> > > > > > Ordinal numbers (1, 2, 3, . . .) are  starting with 1 (first).
> There
> > > is
> > > > > no
> > > > > > "zeroth".
> > > > > > There is arithmetic of cardinal numbers (including the J verbs +
> * ^
> > > !
> > > > )
> > > > > ,
> > > > > > but there is no arithmetic of ordinal numbers.
> > > > > > The codes of the UDC are important numerical objects, but they
> are
> > > > > neither
> > > > > > integers, nor decimal fractions, nor rational numbers, nor real
> > > > numbers,
> > > > > > nor complex numbers, nor quaternions, nor vectors, nor matrices,
> nor
> > > > > > functions, nor operators. They have been neglected by
> mathematicians.
> > > > > > A new kind of numbers must be considered. I dubbed them  'ordinal
> > > > > > fractions' .
> > > > > > A cardinal number, such as 'one', counts a set.
> > > > > > An ordinal number, such as 'the first', identifies an element in
> a
> > > set.
> > > > > > A cardinal fraction, such as 'one half', measures a part of a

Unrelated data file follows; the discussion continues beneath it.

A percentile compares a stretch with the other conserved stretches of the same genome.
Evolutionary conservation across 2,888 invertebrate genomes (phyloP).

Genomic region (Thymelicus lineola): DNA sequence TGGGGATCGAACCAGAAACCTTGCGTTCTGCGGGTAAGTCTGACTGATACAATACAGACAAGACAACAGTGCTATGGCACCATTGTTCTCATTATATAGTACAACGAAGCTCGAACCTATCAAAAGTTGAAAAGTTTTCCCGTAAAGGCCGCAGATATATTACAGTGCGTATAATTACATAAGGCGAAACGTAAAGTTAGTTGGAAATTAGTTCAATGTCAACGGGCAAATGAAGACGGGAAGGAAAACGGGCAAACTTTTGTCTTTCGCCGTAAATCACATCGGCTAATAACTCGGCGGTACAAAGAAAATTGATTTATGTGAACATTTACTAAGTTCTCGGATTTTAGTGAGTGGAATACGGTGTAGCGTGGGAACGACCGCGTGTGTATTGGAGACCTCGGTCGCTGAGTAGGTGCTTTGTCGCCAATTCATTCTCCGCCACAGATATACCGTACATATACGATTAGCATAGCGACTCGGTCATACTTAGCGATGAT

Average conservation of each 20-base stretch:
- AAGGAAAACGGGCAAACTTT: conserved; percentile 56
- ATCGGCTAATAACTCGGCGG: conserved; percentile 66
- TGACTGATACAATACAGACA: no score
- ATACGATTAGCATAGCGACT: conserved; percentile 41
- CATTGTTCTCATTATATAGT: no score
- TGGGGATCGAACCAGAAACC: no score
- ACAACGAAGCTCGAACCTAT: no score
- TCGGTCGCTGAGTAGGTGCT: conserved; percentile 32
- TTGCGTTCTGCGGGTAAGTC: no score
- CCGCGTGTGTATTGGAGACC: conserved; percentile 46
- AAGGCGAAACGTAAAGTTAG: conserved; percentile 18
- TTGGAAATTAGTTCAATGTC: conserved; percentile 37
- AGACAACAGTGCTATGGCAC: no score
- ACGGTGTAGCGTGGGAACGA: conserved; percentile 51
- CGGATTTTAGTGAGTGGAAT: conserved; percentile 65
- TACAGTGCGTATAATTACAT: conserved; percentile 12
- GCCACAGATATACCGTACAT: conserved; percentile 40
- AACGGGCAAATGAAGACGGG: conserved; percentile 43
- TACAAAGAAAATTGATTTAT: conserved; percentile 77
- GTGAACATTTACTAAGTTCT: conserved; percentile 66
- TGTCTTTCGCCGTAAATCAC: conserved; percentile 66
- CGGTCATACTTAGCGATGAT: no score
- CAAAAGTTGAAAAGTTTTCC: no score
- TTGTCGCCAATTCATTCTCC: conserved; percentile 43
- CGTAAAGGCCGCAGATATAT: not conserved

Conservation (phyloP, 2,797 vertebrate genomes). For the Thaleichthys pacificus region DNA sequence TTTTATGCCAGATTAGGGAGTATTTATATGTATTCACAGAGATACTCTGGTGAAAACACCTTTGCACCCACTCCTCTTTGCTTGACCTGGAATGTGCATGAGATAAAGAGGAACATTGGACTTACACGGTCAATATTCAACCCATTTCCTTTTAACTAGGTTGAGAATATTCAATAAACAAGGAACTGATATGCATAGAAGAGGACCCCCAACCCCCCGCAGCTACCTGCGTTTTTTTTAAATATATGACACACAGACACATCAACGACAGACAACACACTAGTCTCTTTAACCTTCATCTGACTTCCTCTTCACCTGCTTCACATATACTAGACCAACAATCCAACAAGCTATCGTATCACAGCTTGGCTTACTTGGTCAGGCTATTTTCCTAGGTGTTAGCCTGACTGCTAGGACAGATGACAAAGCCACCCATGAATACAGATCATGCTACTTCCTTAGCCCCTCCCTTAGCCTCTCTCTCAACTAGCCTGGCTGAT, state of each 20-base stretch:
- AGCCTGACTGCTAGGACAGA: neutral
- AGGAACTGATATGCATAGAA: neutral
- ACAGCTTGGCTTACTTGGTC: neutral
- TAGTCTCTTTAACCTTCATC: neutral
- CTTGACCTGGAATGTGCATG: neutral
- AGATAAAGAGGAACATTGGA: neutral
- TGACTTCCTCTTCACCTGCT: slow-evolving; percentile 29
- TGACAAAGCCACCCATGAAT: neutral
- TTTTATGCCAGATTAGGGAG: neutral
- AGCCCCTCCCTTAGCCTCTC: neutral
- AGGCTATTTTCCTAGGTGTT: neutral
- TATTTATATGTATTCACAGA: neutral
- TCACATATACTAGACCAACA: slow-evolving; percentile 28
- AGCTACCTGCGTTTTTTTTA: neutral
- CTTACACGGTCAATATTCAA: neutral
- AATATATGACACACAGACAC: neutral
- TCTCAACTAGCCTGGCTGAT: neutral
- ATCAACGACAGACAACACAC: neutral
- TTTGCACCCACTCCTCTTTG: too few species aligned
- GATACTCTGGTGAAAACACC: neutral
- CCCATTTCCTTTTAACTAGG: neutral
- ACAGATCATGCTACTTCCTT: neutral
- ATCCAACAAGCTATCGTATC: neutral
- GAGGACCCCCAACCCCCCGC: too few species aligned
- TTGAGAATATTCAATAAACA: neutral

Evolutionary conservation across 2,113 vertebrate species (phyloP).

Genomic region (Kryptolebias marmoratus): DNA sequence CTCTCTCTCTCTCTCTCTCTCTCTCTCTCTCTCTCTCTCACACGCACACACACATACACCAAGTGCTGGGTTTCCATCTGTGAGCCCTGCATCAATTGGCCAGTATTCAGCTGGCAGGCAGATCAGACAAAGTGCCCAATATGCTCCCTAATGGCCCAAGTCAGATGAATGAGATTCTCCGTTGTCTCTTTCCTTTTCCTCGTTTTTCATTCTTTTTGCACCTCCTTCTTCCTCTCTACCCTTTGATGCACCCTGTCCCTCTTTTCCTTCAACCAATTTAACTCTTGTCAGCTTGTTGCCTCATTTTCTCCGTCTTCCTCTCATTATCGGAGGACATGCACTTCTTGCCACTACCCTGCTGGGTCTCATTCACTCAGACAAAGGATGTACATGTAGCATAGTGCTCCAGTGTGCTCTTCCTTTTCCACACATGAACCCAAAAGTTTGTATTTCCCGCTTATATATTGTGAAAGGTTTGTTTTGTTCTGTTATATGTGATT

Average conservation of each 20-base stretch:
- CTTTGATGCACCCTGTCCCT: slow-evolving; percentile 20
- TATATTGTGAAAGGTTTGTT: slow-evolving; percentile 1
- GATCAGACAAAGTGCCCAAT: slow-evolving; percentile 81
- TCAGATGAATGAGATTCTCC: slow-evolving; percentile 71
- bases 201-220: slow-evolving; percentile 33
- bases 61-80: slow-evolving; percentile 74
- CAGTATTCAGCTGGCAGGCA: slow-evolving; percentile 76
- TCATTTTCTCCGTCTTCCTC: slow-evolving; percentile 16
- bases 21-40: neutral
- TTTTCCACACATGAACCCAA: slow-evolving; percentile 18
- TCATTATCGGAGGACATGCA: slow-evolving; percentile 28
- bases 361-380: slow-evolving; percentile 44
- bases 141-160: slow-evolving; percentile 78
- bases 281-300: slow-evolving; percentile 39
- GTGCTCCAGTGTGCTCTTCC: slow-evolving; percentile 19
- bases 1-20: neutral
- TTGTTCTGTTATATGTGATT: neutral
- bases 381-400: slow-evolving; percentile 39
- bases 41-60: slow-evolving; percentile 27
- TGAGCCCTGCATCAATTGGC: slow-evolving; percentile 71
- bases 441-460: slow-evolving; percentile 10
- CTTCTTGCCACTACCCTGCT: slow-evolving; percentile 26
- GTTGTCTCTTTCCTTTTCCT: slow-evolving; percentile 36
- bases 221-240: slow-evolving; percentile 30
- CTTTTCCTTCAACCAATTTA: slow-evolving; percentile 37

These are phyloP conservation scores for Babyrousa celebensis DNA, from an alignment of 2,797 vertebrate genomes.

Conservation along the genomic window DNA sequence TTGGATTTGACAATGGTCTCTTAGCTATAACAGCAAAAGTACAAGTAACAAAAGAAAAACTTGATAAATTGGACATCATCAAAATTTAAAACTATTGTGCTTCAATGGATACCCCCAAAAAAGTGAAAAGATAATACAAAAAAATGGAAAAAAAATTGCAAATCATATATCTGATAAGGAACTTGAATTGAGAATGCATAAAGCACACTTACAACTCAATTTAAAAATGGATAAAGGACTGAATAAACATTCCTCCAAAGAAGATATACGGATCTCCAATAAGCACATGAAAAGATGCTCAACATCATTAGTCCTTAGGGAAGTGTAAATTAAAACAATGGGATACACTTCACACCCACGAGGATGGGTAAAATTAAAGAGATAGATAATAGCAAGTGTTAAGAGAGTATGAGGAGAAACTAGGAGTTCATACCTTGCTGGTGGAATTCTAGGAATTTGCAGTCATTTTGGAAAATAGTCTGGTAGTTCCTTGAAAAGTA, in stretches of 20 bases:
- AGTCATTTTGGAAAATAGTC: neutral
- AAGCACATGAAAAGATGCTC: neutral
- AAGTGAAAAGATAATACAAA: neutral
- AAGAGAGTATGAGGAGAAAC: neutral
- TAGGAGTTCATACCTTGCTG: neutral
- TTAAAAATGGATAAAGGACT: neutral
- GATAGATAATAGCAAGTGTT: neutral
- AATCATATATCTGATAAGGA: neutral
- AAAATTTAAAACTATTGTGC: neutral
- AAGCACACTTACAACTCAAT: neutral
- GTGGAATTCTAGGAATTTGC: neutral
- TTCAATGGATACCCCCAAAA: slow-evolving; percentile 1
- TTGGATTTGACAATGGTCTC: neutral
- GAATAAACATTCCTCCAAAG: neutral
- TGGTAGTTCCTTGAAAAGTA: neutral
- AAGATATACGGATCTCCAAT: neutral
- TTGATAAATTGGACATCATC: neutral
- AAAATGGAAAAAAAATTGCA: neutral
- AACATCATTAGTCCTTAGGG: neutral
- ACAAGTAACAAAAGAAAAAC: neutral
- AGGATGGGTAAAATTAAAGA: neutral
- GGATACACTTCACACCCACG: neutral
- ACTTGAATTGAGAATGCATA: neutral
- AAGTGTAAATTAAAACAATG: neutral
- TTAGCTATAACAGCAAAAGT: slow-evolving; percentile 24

> > > totality.
> > > > > > An ordinal fraction, such as 'the first half', identifies a part
> of a
> > > > > > totality.
> > > > > > Consider for simplicity the binary, rather than the decimal,
> > > notation.
> > > > > > one = 1 = 0001. The digit positions, right to left, indicate
> ones,
> > > > twos,
> > > > > > fours, and eights, and the digit values are one-digit binary
> cardinal
> > > > > > numbers, 0 and 1.
> > > > > > the first = 1 = 0001. This is the cardinal number corresponding
> to
> > > the
> > > > > > ordinal number in question.
> > > > > > one half = 0.1 = 0.1000. The digit positions after the binary
> point
> > > > > > indicate halfs, fourths, eights, and sixteenths, and the digit
> values
> > > > are
> > > > > > one-digit binary cardinal numbers, 0 and 1.
> > > > > > the first half = ?????
> > > > > > My solution to this problem is
> > > > > > the first half = 1 = 1000
> > > > > > the second half = 2 = 2000
> > > > > >
> > > > > > the first fourth = 11 = 1100
> > > > > >
> > > > > > the second fourth = 12 = 1200
> > > > > >
> > > > > > the third fourth = 21 = 2100
> > > > > >
> > > > > > the fourth fourth = 22 = 2200